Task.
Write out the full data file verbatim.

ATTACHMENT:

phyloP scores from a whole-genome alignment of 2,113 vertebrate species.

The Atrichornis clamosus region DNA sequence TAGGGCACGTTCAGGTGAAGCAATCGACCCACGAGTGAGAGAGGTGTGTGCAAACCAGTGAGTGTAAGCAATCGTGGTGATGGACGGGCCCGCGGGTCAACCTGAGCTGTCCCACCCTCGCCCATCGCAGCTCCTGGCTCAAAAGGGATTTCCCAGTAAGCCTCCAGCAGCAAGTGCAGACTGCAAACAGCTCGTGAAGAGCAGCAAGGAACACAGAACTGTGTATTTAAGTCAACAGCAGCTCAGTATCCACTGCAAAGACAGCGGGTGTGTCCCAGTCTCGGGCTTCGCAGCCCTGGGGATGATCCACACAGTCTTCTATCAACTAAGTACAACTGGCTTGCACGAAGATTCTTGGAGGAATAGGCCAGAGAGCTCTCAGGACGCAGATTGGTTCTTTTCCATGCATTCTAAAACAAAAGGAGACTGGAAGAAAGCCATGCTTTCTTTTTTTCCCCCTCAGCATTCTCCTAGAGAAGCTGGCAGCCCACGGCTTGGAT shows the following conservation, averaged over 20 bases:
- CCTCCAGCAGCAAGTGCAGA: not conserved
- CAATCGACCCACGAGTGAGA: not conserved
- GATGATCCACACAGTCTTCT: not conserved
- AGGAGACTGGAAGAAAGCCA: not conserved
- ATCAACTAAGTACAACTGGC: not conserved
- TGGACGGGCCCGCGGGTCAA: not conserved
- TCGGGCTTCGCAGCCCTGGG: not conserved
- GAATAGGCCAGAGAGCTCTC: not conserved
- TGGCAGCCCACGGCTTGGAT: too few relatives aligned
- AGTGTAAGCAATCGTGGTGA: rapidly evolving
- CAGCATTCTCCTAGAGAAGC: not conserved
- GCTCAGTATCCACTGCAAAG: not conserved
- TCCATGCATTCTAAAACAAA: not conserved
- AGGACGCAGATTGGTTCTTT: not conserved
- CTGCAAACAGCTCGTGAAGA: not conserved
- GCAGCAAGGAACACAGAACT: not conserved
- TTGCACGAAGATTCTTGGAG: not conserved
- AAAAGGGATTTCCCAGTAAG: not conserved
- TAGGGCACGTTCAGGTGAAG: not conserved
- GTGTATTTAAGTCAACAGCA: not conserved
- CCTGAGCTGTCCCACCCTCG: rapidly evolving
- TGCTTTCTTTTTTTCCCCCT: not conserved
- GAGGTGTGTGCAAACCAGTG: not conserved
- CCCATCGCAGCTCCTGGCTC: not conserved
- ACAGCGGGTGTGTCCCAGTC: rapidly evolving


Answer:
phyloP scores from a whole-genome alignment of 2,113 vertebrate species.

The Atrichornis clamosus region DNA sequence TAGGGCACGTTCAGGTGAAGCAATCGACCCACGAGTGAGAGAGGTGTGTGCAAACCAGTGAGTGTAAGCAATCGTGGTGATGGACGGGCCCGCGGGTCAACCTGAGCTGTCCCACCCTCGCCCATCGCAGCTCCTGGCTCAAAAGGGATTTCCCAGTAAGCCTCCAGCAGCAAGTGCAGACTGCAAACAGCTCGTGAAGAGCAGCAAGGAACACAGAACTGTGTATTTAAGTCAACAGCAGCTCAGTATCCACTGCAAAGACAGCGGGTGTGTCCCAGTCTCGGGCTTCGCAGCCCTGGGGATGATCCACACAGTCTTCTATCAACTAAGTACAACTGGCTTGCACGAAGATTCTTGGAGGAATAGGCCAGAGAGCTCTCAGGACGCAGATTGGTTCTTTTCCATGCATTCTAAAACAAAAGGAGACTGGAAGAAAGCCATGCTTTCTTTTTTTCCCCCTCAGCATTCTCCTAGAGAAGCTGGCAGCCCACGGCTTGGAT shows the following conservation, averaged over 20 bases:
- CCTCCAGCAGCAAGTGCAGA: not conserved
- CAATCGACCCACGAGTGAGA: not conserved
- GATGATCCACACAGTCTTCT: not conserved
- AGGAGACTGGAAGAAAGCCA: not conserved
- ATCAACTAAGTACAACTGGC: not conserved
- TGGACGGGCCCGCGGGTCAA: not conserved
- TCGGGCTTCGCAGCCCTGGG: not conserved
- GAATAGGCCAGAGAGCTCTC: not conserved
- TGGCAGCCCACGGCTTGGAT: too few relatives aligned
- AGTGTAAGCAATCGTGGTGA: rapidly evolving
- CAGCATTCTCCTAGAGAAGC: not conserved
- GCTCAGTATCCACTGCAAAG: not conserved
- TCCATGCATTCTAAAACAAA: not conserved
- AGGACGCAGATTGGTTCTTT: not conserved
- CTGCAAACAGCTCGTGAAGA: not conserved
- GCAGCAAGGAACACAGAACT: not conserved
- TTGCACGAAGATTCTTGGAG: not conserved
- AAAAGGGATTTCCCAGTAAG: not conserved
- TAGGGCACGTTCAGGTGAAG: not conserved
- GTGTATTTAAGTCAACAGCA: not conserved
- CCTGAGCTGTCCCACCCTCG: rapidly evolving
- TGCTTTCTTTTTTTCCCCCT: not conserved
- GAGGTGTGTGCAAACCAGTG: not conserved
- CCCATCGCAGCTCCTGGCTC: not conserved
- ACAGCGGGTGTGTCCCAGTC: rapidly evolving